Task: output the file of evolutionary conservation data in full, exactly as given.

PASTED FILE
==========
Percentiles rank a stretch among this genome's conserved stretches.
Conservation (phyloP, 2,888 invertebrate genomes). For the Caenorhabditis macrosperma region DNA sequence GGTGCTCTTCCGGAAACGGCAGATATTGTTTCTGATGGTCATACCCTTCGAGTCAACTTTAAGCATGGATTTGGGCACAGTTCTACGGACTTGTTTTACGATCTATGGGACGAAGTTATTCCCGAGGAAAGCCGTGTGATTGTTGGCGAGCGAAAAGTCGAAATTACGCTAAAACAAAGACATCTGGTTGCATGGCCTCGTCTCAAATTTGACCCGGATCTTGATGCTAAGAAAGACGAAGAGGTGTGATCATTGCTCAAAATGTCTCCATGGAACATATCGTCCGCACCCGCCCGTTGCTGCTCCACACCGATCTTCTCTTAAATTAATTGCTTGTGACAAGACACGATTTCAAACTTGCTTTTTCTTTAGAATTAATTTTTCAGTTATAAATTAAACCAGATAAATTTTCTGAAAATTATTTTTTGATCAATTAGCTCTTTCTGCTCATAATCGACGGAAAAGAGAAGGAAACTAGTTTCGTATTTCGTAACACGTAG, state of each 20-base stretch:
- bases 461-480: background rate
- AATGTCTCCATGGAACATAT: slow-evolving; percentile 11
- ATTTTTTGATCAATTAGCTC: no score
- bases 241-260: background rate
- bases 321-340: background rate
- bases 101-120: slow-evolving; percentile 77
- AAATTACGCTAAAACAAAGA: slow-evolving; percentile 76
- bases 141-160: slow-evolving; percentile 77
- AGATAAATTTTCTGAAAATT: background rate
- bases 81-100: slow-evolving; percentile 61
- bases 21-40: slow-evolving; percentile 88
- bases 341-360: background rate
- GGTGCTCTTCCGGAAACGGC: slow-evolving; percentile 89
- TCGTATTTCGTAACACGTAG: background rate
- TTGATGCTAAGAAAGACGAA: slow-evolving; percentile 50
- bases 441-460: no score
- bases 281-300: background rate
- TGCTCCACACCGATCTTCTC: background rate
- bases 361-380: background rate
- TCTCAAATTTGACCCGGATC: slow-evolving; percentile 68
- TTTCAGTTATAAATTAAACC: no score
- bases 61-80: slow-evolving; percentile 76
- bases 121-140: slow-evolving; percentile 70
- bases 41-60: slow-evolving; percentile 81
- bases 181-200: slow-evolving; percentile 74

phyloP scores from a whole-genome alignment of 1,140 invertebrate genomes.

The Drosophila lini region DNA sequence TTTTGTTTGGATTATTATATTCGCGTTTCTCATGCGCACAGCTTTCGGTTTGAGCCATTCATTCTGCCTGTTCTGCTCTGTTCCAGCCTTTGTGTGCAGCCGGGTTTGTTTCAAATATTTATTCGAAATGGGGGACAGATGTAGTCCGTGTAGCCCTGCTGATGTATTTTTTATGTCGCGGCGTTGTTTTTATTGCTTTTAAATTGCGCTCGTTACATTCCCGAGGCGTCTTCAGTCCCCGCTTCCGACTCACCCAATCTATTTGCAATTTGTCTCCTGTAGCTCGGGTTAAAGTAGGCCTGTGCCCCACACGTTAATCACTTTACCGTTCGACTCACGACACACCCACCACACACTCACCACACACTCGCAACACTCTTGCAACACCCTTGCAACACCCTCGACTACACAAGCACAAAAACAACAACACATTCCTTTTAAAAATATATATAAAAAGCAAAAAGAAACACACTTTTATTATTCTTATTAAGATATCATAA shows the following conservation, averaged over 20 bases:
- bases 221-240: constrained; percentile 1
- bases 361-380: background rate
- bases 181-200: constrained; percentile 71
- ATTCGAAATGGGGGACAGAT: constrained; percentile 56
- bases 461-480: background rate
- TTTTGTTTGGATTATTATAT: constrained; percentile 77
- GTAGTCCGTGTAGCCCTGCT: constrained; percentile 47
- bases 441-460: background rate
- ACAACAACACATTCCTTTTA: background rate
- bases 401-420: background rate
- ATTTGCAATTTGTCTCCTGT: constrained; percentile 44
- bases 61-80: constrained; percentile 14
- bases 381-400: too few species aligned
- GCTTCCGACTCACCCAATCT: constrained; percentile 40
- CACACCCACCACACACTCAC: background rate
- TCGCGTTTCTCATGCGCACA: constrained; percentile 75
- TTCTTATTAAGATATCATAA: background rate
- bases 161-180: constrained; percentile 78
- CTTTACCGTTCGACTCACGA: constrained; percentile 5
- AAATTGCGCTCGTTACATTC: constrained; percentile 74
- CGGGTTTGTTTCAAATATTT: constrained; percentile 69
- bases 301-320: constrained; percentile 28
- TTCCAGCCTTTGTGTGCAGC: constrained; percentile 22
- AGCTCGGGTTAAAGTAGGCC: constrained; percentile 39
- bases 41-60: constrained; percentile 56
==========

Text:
Percentiles rank a stretch among this genome's conserved stretches.
Conservation (phyloP, 2,888 invertebrate genomes). For the Caenorhabditis macrosperma region DNA sequence GGTGCTCTTCCGGAAACGGCAGATATTGTTTCTGATGGTCATACCCTTCGAGTCAACTTTAAGCATGGATTTGGGCACAGTTCTACGGACTTGTTTTACGATCTATGGGACGAAGTTATTCCCGAGGAAAGCCGTGTGATTGTTGGCGAGCGAAAAGTCGAAATTACGCTAAAACAAAGACATCTGGTTGCATGGCCTCGTCTCAAATTTGACCCGGATCTTGATGCTAAGAAAGACGAAGAGGTGTGATCATTGCTCAAAATGTCTCCATGGAACATATCGTCCGCACCCGCCCGTTGCTGCTCCACACCGATCTTCTCTTAAATTAATTGCTTGTGACAAGACACGATTTCAAACTTGCTTTTTCTTTAGAATTAATTTTTCAGTTATAAATTAAACCAGATAAATTTTCTGAAAATTATTTTTTGATCAATTAGCTCTTTCTGCTCATAATCGACGGAAAAGAGAAGGAAACTAGTTTCGTATTTCGTAACACGTAG, state of each 20-base stretch:
- bases 461-480: background rate
- AATGTCTCCATGGAACATAT: slow-evolving; percentile 11
- ATTTTTTGATCAATTAGCTC: no score
- bases 241-260: background rate
- bases 321-340: background rate
- bases 101-120: slow-evolving; percentile 77
- AAATTACGCTAAAACAAAGA: slow-evolving; percentile 76
- bases 141-160: slow-evolving; percentile 77
- AGATAAATTTTCTGAAAATT: background rate
- bases 81-100: slow-evolving; percentile 61
- bases 21-40: slow-evolving; percentile 88
- bases 341-360: background rate
- GGTGCTCTTCCGGAAACGGC: slow-evolving; percentile 89
- TCGTATTTCGTAACACGTAG: background rate
- TTGATGCTAAGAAAGACGAA: slow-evolving; percentile 50
- bases 441-460: no score
- bases 281-300: background rate
- TGCTCCACACCGATCTTCTC: background rate
- bases 361-380: background rate
- TCTCAAATTTGACCCGGATC: slow-evolving; percentile 68
- TTTCAGTTATAAATTAAACC: no score
- bases 61-80: slow-evolving; percentile 76
- bases 121-140: slow-evolving; percentile 70
- bases 41-60: slow-evolving; percentile 81
- bases 181-200: slow-evolving; percentile 74

phyloP scores from a whole-genome alignment of 1,140 invertebrate genomes.

The Drosophila lini region DNA sequence TTTTGTTTGGATTATTATATTCGCGTTTCTCATGCGCACAGCTTTCGGTTTGAGCCATTCATTCTGCCTGTTCTGCTCTGTTCCAGCCTTTGTGTGCAGCCGGGTTTGTTTCAAATATTTATTCGAAATGGGGGACAGATGTAGTCCGTGTAGCCCTGCTGATGTATTTTTTATGTCGCGGCGTTGTTTTTATTGCTTTTAAATTGCGCTCGTTACATTCCCGAGGCGTCTTCAGTCCCCGCTTCCGACTCACCCAATCTATTTGCAATTTGTCTCCTGTAGCTCGGGTTAAAGTAGGCCTGTGCCCCACACGTTAATCACTTTACCGTTCGACTCACGACACACCCACCACACACTCACCACACACTCGCAACACTCTTGCAACACCCTTGCAACACCCTCGACTACACAAGCACAAAAACAACAACACATTCCTTTTAAAAATATATATAAAAAGCAAAAAGAAACACACTTTTATTATTCTTATTAAGATATCATAA shows the following conservation, averaged over 20 bases:
- bases 221-240: constrained; percentile 1
- bases 361-380: background rate
- bases 181-200: constrained; percentile 71
- ATTCGAAATGGGGGACAGAT: constrained; percentile 56
- bases 461-480: background rate
- TTTTGTTTGGATTATTATAT: constrained; percentile 77
- GTAGTCCGTGTAGCCCTGCT: constrained; percentile 47
- bases 441-460: background rate
- ACAACAACACATTCCTTTTA: background rate
- bases 401-420: background rate
- ATTTGCAATTTGTCTCCTGT: constrained; percentile 44
- bases 61-80: constrained; percentile 14
- bases 381-400: too few species aligned
- GCTTCCGACTCACCCAATCT: constrained; percentile 40
- CACACCCACCACACACTCAC: background rate
- TCGCGTTTCTCATGCGCACA: constrained; percentile 75
- TTCTTATTAAGATATCATAA: background rate
- bases 161-180: constrained; percentile 78
- CTTTACCGTTCGACTCACGA: constrained; percentile 5
- AAATTGCGCTCGTTACATTC: constrained; percentile 74
- CGGGTTTGTTTCAAATATTT: constrained; percentile 69
- bases 301-320: constrained; percentile 28
- TTCCAGCCTTTGTGTGCAGC: constrained; percentile 22
- AGCTCGGGTTAAAGTAGGCC: constrained; percentile 39
- bases 41-60: constrained; percentile 56